Pension provision encourages retention as it enables an executive to build post-retirement savings based on years of service. There is no link to performance, only the requirement that an executive remains in employment to be a member.

Benefits in-kind

Benefits likely to encourage retention include company cars or allowances, health insurance, life insurance, medical insurance, long service awards and private school fees.

In the larger business salaries are determined by the mapping of roles and job descriptions against similar organisations through a compensation and benchmarking service. A typical job is broken down into its responsibilities, seniority, how critical it is and its complexity. Based on these factors, the range for a job is then determined. In the more flexible and dynamic companies there is greater room for manoeuvre and senior salaries can vary considerably depending on the maturity of their markets and makeup. An example would be a VC or PE funded start up. Although yet to make a profit and planned to be in cash burn for a further 3 years, this business would need to appoint a seasoned and respected leader who possesses all the attributes to succeed. He or she may well be energised by the LTIP`s in place but frankly this is jam tomorrow. We all need to live and thrive via regular income and a high basic salary may be needed at offer stage. There is of course a risk to the company here as no cast iron guarantee of performance can be given. With annual profitability, the balance of reward can then swing more to LTIP`s and other medium term objectives.

We must also recognise that we develop strong personal loyalties with our work peers. Positive relations with your leadership team is a powerful retention factor. We have all witnessed examples of underfunded start-ups or companies experiencing a slide in fortunes who still retain their teams due to the sense of comradery and sheer determination to see the job through. We are at heart social animals that value group relationships. But on a material basis, does the above well tried and tested formula still work for both parties or should we look to introduce new schemes that modern usage of technology could allow?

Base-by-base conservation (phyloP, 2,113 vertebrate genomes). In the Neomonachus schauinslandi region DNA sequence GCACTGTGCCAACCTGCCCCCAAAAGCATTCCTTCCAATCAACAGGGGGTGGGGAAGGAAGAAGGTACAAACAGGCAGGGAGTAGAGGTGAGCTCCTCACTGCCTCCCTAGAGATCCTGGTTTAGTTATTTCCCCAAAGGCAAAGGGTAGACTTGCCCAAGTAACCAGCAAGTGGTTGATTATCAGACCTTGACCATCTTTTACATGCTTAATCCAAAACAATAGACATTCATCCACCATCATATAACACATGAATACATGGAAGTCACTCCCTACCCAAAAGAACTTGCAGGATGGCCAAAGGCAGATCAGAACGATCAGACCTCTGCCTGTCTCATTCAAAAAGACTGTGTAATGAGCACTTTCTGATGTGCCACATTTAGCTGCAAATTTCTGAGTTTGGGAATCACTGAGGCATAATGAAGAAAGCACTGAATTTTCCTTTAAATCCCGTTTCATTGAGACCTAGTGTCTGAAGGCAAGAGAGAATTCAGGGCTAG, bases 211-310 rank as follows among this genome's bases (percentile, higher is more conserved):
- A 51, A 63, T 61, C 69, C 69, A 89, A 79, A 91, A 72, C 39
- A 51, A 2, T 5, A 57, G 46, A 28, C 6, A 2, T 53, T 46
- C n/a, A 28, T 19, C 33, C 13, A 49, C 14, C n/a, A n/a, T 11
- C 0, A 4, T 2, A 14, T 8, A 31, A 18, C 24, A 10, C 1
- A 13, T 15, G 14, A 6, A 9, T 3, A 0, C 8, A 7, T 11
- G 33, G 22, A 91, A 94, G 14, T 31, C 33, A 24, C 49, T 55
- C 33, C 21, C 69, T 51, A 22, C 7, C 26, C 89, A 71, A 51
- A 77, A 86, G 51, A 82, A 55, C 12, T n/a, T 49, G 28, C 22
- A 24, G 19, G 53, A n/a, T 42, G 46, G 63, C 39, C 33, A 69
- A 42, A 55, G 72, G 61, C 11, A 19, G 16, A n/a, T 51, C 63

As we age salary structures alter in their attraction. An early career high flyer may not care for a generous pension scheme but could be enticed by performance led cash plans whilst a more mature executive may have an eye on the LTIP`s that would pay the mortgage off early or buy that long planned investment property. Should though “reward” be built around monetary values alone? Would paid leave to undertake pro-bono projects work for some or could the crypto currency play its part in time?

My personal thinking is that today’s executive pay and reward schemes remain fit for purpose and they allow for a high degree of flexibility for both the employer and the executive. I do forecast however that highly creative plans are coming, driven in part by our changing business habits that sit closely to our lifestyle and personal agendas… let’s see. What do you think? We would very much value your views so please feel free to have your say, thank you.